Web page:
5 Ways to Beat the Fear You Fight Everyday as a Writer

facing your fear 2

I used to think (when I was a much younger writer) that all of the really great writers wrote fearlessly.  I used to believe that all of the work that the great novelists produced was flawless and perfect from their start until the finished product when it landed on the bookshelves.  It never would have dawned on me that writers like Steven King, Terry McMillan, James Patterson, or Sue Grafton just produced excellent first drafts and that they felt no fear at all on whether or not they would be able to get their work published.

Of course now I realize that even the greatest writers were once amateurs or first time novelists once upon a time and that someone had told them no too.  It’s easy to think that you are the only one that is afraid of doing what you love but the fact is that you are not.  Fear strikes us all, true enough in different ways, but we are all hit with it from time to time, some more than others.

I seem to be one of those people that is paralyzed by it more so than others but I am working on that.  I thought of some strategies that I have learned over the years and a couple that I am still trying to put into practice that help me to work on facing those fears instead of burying my head in the sand.

  1. Face the Fear You Feel Head On— The usual response to something that you are afraid of is to run from it as fast and as far away as you can.  You can’t to rely on the comfort zone that you have set up for yourself, that place where you know every answer is going to be yes and everyone is going to like whatever it is you do.  Where’s the fun in that, or the challenge for that matter.  Comfort may be good for a short period of time but it becomes mundane and frankly boring.  Do the things that scare you because they are the things that will bring the most rewards.
  2. Let the Rejection That You Fear Fuel Your Drive— Okay it is a given (unless you are the world’s most perfect writer) that you will indeed receive rejection letters in your career.  Instead of shying away from doing things that will get you a rejection letter, do them anyway and celebrate the fact that someone actually took the time to write you that rejection letter because while what you’ve submitted may not have been right for them at the time they saw something in your work that resulted in them sending you a letter.  When you think about it, they could have just tossed your work and not sent you anything. For every one rejection letter you get, send out ten more query letters.  Let those rejection letters do more than just pile up on the corner of your desk.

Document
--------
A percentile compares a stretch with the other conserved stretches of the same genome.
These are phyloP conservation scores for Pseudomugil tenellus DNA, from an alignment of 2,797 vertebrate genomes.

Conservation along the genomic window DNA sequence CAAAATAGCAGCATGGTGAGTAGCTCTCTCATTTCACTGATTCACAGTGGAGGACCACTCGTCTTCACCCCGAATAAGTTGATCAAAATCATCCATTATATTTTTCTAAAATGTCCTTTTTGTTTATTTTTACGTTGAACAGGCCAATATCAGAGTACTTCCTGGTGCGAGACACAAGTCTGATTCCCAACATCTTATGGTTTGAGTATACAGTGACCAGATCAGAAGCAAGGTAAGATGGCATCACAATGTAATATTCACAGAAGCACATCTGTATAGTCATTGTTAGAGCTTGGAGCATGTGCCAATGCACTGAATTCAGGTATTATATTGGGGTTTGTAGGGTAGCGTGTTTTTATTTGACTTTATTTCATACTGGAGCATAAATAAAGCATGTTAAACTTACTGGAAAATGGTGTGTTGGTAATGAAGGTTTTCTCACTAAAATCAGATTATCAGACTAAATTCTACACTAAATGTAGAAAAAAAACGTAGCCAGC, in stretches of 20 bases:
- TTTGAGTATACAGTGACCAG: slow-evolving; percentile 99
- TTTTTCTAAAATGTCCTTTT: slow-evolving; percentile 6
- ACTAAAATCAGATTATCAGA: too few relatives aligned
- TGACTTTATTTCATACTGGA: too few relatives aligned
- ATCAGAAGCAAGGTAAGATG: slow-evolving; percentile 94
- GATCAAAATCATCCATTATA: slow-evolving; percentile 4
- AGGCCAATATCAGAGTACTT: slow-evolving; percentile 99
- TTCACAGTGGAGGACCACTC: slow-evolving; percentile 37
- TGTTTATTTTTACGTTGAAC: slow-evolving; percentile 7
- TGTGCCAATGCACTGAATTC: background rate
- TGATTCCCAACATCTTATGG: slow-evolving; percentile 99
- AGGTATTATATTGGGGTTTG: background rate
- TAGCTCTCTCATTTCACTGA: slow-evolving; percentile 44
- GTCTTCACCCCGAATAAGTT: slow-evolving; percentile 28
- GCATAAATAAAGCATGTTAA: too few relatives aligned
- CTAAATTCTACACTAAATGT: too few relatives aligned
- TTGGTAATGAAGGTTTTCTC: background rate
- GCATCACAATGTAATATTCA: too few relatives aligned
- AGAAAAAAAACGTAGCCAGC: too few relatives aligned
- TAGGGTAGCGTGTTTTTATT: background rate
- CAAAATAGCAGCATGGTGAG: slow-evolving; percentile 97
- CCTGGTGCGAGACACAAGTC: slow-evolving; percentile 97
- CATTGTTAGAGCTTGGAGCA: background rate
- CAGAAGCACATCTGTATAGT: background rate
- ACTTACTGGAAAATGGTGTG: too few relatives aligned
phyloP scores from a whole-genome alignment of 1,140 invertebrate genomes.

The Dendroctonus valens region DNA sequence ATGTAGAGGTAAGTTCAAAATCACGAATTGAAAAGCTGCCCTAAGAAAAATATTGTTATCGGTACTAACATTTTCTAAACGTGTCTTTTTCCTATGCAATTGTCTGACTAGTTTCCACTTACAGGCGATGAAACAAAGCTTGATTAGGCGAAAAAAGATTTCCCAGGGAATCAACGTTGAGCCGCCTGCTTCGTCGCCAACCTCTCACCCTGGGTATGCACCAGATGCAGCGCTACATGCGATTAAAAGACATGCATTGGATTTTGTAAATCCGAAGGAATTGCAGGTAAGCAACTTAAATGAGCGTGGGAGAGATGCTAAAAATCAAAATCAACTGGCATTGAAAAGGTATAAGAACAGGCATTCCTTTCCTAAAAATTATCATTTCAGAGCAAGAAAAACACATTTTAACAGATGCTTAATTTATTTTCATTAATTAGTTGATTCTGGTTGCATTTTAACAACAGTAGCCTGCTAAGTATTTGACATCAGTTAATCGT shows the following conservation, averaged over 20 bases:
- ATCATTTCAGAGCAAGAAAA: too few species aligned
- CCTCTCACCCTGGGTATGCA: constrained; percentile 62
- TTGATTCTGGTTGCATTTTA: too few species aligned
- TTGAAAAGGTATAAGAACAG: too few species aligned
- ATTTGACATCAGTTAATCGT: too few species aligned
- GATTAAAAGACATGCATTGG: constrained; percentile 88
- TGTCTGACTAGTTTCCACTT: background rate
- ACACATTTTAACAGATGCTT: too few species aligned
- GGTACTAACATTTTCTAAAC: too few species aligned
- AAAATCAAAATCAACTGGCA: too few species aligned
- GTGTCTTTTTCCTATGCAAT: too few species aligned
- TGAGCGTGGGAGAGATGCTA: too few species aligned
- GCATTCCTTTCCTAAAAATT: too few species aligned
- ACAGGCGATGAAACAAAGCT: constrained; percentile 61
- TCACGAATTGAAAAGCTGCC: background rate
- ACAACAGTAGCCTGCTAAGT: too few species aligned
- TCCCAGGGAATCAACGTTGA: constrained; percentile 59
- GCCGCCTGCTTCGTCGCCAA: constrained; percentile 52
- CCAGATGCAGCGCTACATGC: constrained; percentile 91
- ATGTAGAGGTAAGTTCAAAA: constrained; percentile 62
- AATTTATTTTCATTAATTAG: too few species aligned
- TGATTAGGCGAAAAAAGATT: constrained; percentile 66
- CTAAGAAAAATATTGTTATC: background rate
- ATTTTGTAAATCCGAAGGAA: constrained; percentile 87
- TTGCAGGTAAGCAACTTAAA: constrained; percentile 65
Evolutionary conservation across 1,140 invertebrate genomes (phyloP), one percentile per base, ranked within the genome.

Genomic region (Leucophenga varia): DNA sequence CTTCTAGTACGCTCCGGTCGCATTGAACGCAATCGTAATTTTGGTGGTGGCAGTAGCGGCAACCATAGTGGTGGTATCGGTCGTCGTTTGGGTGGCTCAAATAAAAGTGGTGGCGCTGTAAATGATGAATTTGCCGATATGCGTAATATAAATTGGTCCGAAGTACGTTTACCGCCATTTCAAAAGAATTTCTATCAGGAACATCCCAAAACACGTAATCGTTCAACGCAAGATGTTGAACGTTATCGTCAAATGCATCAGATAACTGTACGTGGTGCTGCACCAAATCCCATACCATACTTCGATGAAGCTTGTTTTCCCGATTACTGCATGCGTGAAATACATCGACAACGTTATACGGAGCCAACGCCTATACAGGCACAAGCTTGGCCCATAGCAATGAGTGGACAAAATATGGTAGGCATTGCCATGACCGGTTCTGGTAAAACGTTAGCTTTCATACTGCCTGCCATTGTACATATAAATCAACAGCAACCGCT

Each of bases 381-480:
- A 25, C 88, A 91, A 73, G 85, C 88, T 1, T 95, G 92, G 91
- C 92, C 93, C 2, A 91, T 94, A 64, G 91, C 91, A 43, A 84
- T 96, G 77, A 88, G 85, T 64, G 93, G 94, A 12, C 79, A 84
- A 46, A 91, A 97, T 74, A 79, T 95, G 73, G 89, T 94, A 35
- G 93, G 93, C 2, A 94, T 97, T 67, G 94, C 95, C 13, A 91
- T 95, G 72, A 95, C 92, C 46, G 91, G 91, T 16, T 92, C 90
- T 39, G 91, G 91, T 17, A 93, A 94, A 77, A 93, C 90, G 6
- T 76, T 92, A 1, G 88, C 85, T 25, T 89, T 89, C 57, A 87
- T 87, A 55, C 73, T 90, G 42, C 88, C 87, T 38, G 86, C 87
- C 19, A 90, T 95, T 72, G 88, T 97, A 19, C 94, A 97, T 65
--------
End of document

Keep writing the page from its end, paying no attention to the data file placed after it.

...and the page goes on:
3. Know That If You Weren’t Afraid, It Wouldn’t Be Worth It— If you weren’t passionate about your work and it didn’t mean so much to you then you wouldn’t be so afraid of failing at it.  Things that mean something to us, things that we know we are good at and that we are supposed to be doing, they’re scary.  God forbid you fail at the one thing that you feel deep in your soul you are supposed to be doing with your life.  What then?  The thing is that you can’t let that fear paralyze you into just not moving forward.  Take that fear as a sign that you are, in fact, walking the right path.
  4. Reflect and Refresh—When you are feeling like your work isn’t good enough, take out all of your old work.  Look at all of the things you’ve written over the years and how much your writing has grown.  Every now and then I do this and I find myself saying “wow, I wrote that” or even “I’ve gotten so much better”.  Sometimes when you reflect on your works of the past you have no choice but to acknowledge how much you’ve grown in your work and it motivates you.  It propels you forward with that knowledge of knowing your potential to produce greatness.
  5. Just Sit Down and Do It—Fear, or writer’s block as it is most often referred to (okay sometimes it really is writer’s block but not most of the time) has a knack for stopping you from producing anything.  Sooner or later you get so scared that you will be rejected that you end up just not writing.  This is not going to help you.  Fear or no fear, just sit down in that chair, open up that computer, and start writing.  Even if you think that it’s bad writing, it’s still writing nonetheless.  Write anyway!

Maybe one or more of these ideas will help you tackle that fear that keeps holding you back.  I know that it is something that I am still working on to this day but I really think that these strategies will be a step in the right direction.  If you have any strategies for overcoming your fears as a writer please share them with me.  It never hurts to have enough ammunition to battle the fear with!

Jimmetta Carpenter


The Diary: Succession of Lies (Now Available)

Writing as “Jaycee Durant”




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2 thoughts on “5 Ways to Beat the Fear You Fight Everyday as a Writer”

  1. I know just what you’re saying, Jimmetta. I’m always afraid when I go to write. Mostly I’m afraid that I won’t have anything to say. That’s it. The well is dry. I’m out of ideas.

    One of my best tricks is to tell myself it’s okay. Today I won’t really try to write anything. Just a paragraph. That’s all. Then I’ll quit.

    Sometimes that’s all I get. But often I get that paragraph done and it leads to another and another.

    I guess the important thing is just to keep plugging away!

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